Repost: The Guardians of Tone

[Author's Note: I'm reposting some old favorites while I'm away on vacation this week. This post was originally from January 2011.]

Women's Anti-Suffrage Association

I was tipped off to this excellent essay by a reader (thanks, bbk, even if it was unintentional!) and since it got buried in the comments on the other thread, I wanted to call special attention to it. It’s about the virtues of anger, specifically with reference to the feminist movement, but it contains some valuable lessons that are applicable to atheism and other progressive social causes as well.

The one thing that absolutely terrifies a prejudiced majority is anger, no matter how righteous or how justified, from any oppressed or marginalized group. That’s why any member of such a group who does express anger for any reason whatsoever will immediately be tarred with the standard, well-worn insults used to belittle and dismiss the speaker’s concerns and equate their passion for justice to irrational insanity.

We should all be familiar with these labels by now. Feminists are crazed man-haters; atheists are rude venom-spewers who want to tear down the harmless beliefs that give people comfort; gays and lesbians are perverts and sex fiends; and heaven help you if you’re a black person running for office who dares to suggest that maybe the treatment black people receive is somewhat less than fully equal. That’s why Barack Obama only won the presidency by being one of the coolest and most conciliatory presidents in American history, and even so, the right-wing noise machine still writes attack books with titles like The Roots of Obama’s Rage. (When a black person with some connection to Obama did express anger at something, the soundbites, predictably stripped of context, circulated in the media for weeks.)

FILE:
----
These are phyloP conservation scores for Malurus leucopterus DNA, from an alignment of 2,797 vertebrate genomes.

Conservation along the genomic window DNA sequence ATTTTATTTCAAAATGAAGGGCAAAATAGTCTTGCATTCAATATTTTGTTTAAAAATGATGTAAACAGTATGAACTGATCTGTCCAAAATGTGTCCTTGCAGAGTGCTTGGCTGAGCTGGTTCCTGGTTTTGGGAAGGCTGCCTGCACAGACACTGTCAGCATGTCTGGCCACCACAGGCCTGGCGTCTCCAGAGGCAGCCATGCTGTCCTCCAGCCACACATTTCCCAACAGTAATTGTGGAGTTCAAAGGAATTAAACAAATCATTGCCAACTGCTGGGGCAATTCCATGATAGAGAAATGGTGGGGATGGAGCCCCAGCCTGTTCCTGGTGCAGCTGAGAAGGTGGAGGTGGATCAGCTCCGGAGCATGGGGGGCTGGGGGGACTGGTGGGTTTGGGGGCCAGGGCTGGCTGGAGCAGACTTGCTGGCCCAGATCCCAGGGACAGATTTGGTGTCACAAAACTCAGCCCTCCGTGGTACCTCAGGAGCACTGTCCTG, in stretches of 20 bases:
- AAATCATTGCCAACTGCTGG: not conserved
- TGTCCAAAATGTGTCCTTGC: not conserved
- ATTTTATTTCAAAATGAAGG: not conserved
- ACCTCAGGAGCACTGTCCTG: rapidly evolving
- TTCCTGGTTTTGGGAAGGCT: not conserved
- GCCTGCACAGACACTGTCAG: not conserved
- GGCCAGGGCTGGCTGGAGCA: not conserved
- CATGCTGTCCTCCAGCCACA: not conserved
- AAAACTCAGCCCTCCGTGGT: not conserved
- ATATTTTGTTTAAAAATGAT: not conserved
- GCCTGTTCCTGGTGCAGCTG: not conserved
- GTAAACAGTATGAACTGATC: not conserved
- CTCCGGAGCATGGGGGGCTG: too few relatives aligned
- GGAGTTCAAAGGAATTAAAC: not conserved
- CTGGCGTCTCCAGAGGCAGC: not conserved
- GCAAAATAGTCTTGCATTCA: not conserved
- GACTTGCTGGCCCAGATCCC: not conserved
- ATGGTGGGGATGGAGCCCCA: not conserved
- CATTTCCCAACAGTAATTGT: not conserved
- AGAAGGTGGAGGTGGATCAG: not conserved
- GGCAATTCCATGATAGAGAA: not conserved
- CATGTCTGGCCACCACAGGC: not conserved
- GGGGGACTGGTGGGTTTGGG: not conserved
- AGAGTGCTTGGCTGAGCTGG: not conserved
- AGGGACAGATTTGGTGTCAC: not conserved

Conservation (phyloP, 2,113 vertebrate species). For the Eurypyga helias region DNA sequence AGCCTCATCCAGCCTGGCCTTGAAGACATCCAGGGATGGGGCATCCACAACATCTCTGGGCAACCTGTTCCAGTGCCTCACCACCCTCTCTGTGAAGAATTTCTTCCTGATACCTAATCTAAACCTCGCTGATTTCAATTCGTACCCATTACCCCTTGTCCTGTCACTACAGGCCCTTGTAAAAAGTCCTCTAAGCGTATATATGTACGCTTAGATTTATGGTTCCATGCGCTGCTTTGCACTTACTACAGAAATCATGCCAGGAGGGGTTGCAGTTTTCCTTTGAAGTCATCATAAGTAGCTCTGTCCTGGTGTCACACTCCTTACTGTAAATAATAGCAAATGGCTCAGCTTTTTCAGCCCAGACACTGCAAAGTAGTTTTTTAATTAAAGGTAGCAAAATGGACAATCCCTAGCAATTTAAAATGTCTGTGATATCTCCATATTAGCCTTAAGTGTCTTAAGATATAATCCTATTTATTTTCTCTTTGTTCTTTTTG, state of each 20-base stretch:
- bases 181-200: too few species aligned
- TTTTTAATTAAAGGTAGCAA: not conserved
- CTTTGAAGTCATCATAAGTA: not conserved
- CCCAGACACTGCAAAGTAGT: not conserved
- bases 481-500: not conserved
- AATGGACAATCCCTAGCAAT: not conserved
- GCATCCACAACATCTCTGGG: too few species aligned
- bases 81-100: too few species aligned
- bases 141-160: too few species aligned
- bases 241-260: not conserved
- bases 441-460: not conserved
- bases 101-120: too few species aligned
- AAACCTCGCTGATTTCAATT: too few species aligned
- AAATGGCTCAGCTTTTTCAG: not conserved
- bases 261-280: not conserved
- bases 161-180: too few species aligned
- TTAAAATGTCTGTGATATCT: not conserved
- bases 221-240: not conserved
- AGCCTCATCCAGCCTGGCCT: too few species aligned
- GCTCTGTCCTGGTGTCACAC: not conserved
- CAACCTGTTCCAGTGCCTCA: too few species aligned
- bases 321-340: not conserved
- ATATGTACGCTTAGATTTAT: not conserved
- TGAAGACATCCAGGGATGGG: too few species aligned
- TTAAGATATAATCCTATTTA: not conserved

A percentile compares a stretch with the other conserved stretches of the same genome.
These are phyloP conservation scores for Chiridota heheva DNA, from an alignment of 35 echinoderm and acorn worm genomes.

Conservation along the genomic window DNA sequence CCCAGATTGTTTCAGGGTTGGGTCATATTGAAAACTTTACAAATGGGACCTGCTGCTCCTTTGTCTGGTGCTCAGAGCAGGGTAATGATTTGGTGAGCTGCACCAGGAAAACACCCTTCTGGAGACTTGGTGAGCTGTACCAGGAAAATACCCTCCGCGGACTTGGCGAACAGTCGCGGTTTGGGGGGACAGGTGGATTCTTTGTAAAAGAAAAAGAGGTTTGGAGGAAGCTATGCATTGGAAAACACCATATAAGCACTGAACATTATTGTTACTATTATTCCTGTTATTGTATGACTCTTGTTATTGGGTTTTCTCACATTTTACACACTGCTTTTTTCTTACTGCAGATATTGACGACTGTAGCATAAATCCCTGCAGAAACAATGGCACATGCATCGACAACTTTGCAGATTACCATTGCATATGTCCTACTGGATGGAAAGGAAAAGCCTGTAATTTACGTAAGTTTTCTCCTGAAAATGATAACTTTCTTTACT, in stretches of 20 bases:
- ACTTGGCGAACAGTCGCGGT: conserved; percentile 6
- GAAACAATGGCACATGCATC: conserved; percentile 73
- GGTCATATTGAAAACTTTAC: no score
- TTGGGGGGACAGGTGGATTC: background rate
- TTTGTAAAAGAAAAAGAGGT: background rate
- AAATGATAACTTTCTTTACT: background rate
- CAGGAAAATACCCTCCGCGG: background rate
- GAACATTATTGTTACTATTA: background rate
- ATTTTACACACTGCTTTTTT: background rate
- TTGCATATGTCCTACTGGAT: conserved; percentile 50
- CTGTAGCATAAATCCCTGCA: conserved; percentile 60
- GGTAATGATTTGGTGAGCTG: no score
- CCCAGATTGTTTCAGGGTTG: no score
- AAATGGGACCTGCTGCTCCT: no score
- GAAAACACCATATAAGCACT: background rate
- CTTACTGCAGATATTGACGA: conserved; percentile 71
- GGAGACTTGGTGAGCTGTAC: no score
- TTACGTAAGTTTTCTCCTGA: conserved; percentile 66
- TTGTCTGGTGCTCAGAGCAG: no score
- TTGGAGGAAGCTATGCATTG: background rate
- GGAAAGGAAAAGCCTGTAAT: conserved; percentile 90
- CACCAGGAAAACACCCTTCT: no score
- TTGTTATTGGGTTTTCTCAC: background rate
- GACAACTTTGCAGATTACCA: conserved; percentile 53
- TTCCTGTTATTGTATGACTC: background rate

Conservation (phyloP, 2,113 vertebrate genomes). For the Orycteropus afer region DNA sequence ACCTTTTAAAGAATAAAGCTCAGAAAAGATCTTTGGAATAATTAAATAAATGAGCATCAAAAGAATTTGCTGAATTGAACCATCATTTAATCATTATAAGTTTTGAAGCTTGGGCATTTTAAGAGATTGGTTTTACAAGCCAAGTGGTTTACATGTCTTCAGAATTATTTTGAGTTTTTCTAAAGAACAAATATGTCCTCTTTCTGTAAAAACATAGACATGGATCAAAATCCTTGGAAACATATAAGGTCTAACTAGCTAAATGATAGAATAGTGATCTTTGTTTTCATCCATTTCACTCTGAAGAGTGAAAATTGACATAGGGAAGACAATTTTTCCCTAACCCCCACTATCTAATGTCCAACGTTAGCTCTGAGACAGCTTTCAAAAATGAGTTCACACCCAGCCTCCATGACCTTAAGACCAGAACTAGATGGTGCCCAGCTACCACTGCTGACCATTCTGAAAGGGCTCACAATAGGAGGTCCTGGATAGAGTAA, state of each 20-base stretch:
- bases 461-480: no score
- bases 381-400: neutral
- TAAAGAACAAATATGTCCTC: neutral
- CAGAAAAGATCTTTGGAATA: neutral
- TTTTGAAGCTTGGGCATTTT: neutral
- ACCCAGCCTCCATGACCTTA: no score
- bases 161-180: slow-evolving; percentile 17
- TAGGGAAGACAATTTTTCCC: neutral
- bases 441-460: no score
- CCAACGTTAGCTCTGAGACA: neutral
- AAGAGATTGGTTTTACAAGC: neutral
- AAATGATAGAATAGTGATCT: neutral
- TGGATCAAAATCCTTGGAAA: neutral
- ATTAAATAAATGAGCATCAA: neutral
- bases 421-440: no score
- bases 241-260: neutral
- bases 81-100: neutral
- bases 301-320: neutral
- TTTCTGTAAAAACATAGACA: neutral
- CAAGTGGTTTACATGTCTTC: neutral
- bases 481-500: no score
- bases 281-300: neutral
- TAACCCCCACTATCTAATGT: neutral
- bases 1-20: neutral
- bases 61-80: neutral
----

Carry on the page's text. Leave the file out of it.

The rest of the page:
The guardians of tone always stand ready to demonize any member of a minority who displays anger or passion, no matter how well-founded it is in actual, ongoing injustices. The only way to avoid their slanders is to bend over backwards to be mild and inoffensive, not rock the boat, and not make the majority in any way uncomfortable. You’ll get bonus points if you’re a member of the group in question who’s willing to affirm popular prejudices and piously wag your finger at activists for being too zealous or “extremist” – Fox News and the Templeton Foundation, to name two, will richly reward their useful pawns. Religious apologists, also, will fulsomely praise atheists who publicly wish they were believers.